The Department for Culture, Media & Sport has confirmed plans to present the Data Protection Bill to Parliament as soon as MPs return in early September, effectively copying GDPR into the UK statute book.
The Bill – first announced in the Queen’s Speech in June – is aimed at ensuring the UK retains the same data protection laws as the rest of the EU following Brexit.
Details of what extra protection will be included in the Bill – as well as what exemptions to UK will push for – have been not been disclosed, other than the measures already included in GDPR.
However, the Government has confirmed that new criminal offences will be created to deter organisations from either intentionally or recklessly creating situations where someone could be identified from anonymised data.
It also said that the reliance on default opt-out or pre-selected ‘tick boxes’, to give consent for organisations to collect personal data “will also become a thing of the past.”
Matt Hancock, Minister of State for Digital, said: “Our measures are designed to support businesses in their use of data, and give consumers the confidence that their data is protected and those who misuse it will be held to account.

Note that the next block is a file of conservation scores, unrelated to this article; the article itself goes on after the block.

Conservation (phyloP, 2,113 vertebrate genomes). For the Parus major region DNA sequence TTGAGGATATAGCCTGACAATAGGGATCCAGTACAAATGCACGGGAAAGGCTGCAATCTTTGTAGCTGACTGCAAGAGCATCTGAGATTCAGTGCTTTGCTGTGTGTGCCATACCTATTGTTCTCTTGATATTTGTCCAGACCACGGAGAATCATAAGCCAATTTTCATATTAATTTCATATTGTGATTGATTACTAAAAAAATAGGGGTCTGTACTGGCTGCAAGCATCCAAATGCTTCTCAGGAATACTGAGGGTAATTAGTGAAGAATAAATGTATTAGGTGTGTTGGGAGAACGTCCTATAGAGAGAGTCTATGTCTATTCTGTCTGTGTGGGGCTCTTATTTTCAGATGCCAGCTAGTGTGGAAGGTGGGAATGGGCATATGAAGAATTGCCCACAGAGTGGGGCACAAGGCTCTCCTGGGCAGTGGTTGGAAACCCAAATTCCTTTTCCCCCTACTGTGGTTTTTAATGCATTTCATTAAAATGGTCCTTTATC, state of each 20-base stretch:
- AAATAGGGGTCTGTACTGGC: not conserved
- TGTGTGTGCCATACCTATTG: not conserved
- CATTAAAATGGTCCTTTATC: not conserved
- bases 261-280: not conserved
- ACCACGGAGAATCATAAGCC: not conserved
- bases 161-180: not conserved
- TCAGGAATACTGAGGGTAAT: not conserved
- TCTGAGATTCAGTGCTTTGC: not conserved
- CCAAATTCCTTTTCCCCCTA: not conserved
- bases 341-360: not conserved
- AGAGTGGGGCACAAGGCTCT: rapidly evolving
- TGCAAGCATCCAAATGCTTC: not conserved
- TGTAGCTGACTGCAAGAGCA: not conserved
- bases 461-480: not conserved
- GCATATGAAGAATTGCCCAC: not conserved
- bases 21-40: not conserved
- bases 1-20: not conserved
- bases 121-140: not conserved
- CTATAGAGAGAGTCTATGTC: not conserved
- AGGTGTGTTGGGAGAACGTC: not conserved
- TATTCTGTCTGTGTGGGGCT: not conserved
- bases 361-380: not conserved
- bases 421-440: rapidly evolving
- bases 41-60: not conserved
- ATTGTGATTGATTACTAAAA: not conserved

“The new Data Protection Bill will give us one of the most robust, yet dynamic, set of data laws in the world. The Bill will give people more control over their data, require more consent for its use, and prepare Britain for Brexit. We have some of the best data science in the world and this new law will help it to thrive.”
The CBI, Tech UK and the DMA have all welcomed the move, insisting it will help the UK thrive.
CBI innovation director Tom Thackray said: “In the modern economy, data has huge value and its innovative use leads to better services and more productive businesses.
“But firms know that this ability to innovate is dependent on customers having confidence that their information is well protected. This legislation strikes the right balance in improving standards of protection while still enabling businesses to explore new products and services.”
And TechUK chief executive Julian David added: “This statement of intent is an important and welcome first step in that process. techUK supports the aim of a Data Protection Bill that implements GDPR in full, puts the UK in a strong position to secure unhindered data flows once it has left the EU, and gives businesses the clarity they need about their new obligations.”
Meanwhile, DMA director of external affairs Mike Lordan said: “The new rules will modernise the way companies collect, share and use personal data. Organisations will need to change how they approach their data-driven marketing in order to be more transparent, more secure and more accountable.
“The new legislation also gives consumers more control over their data, which companies need to address as fines for breaches will be severe. But businesses should not view these new laws as shackles inhibiting innovation, but as opportunities to better serve customers in new and exciting ways.”
The Bill’s first reading is expected next month; but the real debate over the measures – which will start with its second reading – will not kick off until after the party conferences in October.
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